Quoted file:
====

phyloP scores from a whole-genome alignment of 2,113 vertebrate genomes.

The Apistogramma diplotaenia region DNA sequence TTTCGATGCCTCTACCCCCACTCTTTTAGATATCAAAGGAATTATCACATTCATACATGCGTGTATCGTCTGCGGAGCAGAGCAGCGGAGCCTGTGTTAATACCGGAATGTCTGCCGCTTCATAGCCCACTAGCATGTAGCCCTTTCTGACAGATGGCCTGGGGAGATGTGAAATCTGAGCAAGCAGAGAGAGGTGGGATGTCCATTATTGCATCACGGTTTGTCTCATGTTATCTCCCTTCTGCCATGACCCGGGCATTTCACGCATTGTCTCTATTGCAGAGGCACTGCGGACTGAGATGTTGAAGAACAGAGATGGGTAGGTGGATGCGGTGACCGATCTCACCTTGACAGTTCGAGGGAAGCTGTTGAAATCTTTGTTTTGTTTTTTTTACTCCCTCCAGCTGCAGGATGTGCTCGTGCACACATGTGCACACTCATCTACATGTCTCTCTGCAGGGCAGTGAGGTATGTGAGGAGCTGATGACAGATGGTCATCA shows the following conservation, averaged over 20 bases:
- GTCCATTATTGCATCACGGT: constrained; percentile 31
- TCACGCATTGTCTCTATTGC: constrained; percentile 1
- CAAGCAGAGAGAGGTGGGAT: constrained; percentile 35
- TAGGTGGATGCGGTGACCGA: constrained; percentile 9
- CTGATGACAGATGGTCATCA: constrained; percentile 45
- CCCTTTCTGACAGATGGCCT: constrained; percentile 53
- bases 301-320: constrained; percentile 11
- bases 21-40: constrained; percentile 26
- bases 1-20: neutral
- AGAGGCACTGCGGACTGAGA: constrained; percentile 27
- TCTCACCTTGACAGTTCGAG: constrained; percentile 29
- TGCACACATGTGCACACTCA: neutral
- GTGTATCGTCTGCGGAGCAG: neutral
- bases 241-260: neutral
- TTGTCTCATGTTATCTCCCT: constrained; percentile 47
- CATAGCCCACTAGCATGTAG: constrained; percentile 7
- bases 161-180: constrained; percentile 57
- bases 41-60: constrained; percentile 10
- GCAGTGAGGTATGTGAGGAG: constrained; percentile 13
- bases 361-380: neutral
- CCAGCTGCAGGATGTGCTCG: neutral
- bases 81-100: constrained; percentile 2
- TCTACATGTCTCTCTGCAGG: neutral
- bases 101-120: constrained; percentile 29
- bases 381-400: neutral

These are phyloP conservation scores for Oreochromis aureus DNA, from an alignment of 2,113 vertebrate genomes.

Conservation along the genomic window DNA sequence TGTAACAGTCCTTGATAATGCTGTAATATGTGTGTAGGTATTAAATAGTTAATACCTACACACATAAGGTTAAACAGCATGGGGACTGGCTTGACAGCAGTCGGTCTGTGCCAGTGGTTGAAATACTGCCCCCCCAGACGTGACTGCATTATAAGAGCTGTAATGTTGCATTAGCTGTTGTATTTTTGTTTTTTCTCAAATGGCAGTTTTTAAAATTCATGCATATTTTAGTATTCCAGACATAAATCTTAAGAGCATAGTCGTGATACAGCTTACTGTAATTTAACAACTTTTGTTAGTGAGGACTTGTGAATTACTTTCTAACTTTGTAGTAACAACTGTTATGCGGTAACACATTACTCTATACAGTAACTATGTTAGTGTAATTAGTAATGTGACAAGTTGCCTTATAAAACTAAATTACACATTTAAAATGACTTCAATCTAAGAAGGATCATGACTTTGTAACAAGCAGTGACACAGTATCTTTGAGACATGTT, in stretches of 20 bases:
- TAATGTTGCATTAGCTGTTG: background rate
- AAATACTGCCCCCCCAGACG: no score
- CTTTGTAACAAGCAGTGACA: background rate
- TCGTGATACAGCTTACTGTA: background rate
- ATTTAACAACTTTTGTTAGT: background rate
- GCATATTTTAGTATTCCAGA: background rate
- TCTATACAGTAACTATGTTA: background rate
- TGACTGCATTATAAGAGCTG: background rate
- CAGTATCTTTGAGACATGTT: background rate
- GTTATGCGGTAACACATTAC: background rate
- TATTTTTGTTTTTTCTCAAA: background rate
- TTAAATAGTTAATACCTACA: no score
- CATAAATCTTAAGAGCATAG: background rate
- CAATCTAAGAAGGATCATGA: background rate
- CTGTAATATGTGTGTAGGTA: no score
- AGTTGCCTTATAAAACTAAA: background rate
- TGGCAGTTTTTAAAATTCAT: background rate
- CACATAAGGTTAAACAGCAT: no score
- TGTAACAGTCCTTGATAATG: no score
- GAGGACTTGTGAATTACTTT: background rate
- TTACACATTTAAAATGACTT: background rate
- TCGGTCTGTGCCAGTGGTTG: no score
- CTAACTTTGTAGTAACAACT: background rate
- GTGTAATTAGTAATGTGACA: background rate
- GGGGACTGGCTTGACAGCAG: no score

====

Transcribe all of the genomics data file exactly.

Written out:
phyloP scores from a whole-genome alignment of 2,113 vertebrate genomes.

The Apistogramma diplotaenia region DNA sequence TTTCGATGCCTCTACCCCCACTCTTTTAGATATCAAAGGAATTATCACATTCATACATGCGTGTATCGTCTGCGGAGCAGAGCAGCGGAGCCTGTGTTAATACCGGAATGTCTGCCGCTTCATAGCCCACTAGCATGTAGCCCTTTCTGACAGATGGCCTGGGGAGATGTGAAATCTGAGCAAGCAGAGAGAGGTGGGATGTCCATTATTGCATCACGGTTTGTCTCATGTTATCTCCCTTCTGCCATGACCCGGGCATTTCACGCATTGTCTCTATTGCAGAGGCACTGCGGACTGAGATGTTGAAGAACAGAGATGGGTAGGTGGATGCGGTGACCGATCTCACCTTGACAGTTCGAGGGAAGCTGTTGAAATCTTTGTTTTGTTTTTTTTACTCCCTCCAGCTGCAGGATGTGCTCGTGCACACATGTGCACACTCATCTACATGTCTCTCTGCAGGGCAGTGAGGTATGTGAGGAGCTGATGACAGATGGTCATCA shows the following conservation, averaged over 20 bases:
- GTCCATTATTGCATCACGGT: constrained; percentile 31
- TCACGCATTGTCTCTATTGC: constrained; percentile 1
- CAAGCAGAGAGAGGTGGGAT: constrained; percentile 35
- TAGGTGGATGCGGTGACCGA: constrained; percentile 9
- CTGATGACAGATGGTCATCA: constrained; percentile 45
- CCCTTTCTGACAGATGGCCT: constrained; percentile 53
- bases 301-320: constrained; percentile 11
- bases 21-40: constrained; percentile 26
- bases 1-20: neutral
- AGAGGCACTGCGGACTGAGA: constrained; percentile 27
- TCTCACCTTGACAGTTCGAG: constrained; percentile 29
- TGCACACATGTGCACACTCA: neutral
- GTGTATCGTCTGCGGAGCAG: neutral
- bases 241-260: neutral
- TTGTCTCATGTTATCTCCCT: constrained; percentile 47
- CATAGCCCACTAGCATGTAG: constrained; percentile 7
- bases 161-180: constrained; percentile 57
- bases 41-60: constrained; percentile 10
- GCAGTGAGGTATGTGAGGAG: constrained; percentile 13
- bases 361-380: neutral
- CCAGCTGCAGGATGTGCTCG: neutral
- bases 81-100: constrained; percentile 2
- TCTACATGTCTCTCTGCAGG: neutral
- bases 101-120: constrained; percentile 29
- bases 381-400: neutral

These are phyloP conservation scores for Oreochromis aureus DNA, from an alignment of 2,113 vertebrate genomes.

Conservation along the genomic window DNA sequence TGTAACAGTCCTTGATAATGCTGTAATATGTGTGTAGGTATTAAATAGTTAATACCTACACACATAAGGTTAAACAGCATGGGGACTGGCTTGACAGCAGTCGGTCTGTGCCAGTGGTTGAAATACTGCCCCCCCAGACGTGACTGCATTATAAGAGCTGTAATGTTGCATTAGCTGTTGTATTTTTGTTTTTTCTCAAATGGCAGTTTTTAAAATTCATGCATATTTTAGTATTCCAGACATAAATCTTAAGAGCATAGTCGTGATACAGCTTACTGTAATTTAACAACTTTTGTTAGTGAGGACTTGTGAATTACTTTCTAACTTTGTAGTAACAACTGTTATGCGGTAACACATTACTCTATACAGTAACTATGTTAGTGTAATTAGTAATGTGACAAGTTGCCTTATAAAACTAAATTACACATTTAAAATGACTTCAATCTAAGAAGGATCATGACTTTGTAACAAGCAGTGACACAGTATCTTTGAGACATGTT, in stretches of 20 bases:
- TAATGTTGCATTAGCTGTTG: background rate
- AAATACTGCCCCCCCAGACG: no score
- CTTTGTAACAAGCAGTGACA: background rate
- TCGTGATACAGCTTACTGTA: background rate
- ATTTAACAACTTTTGTTAGT: background rate
- GCATATTTTAGTATTCCAGA: background rate
- TCTATACAGTAACTATGTTA: background rate
- TGACTGCATTATAAGAGCTG: background rate
- CAGTATCTTTGAGACATGTT: background rate
- GTTATGCGGTAACACATTAC: background rate
- TATTTTTGTTTTTTCTCAAA: background rate
- TTAAATAGTTAATACCTACA: no score
- CATAAATCTTAAGAGCATAG: background rate
- CAATCTAAGAAGGATCATGA: background rate
- CTGTAATATGTGTGTAGGTA: no score
- AGTTGCCTTATAAAACTAAA: background rate
- TGGCAGTTTTTAAAATTCAT: background rate
- CACATAAGGTTAAACAGCAT: no score
- TGTAACAGTCCTTGATAATG: no score
- GAGGACTTGTGAATTACTTT: background rate
- TTACACATTTAAAATGACTT: background rate
- TCGGTCTGTGCCAGTGGTTG: no score
- CTAACTTTGTAGTAACAACT: background rate
- GTGTAATTAGTAATGTGACA: background rate
- GGGGACTGGCTTGACAGCAG: no score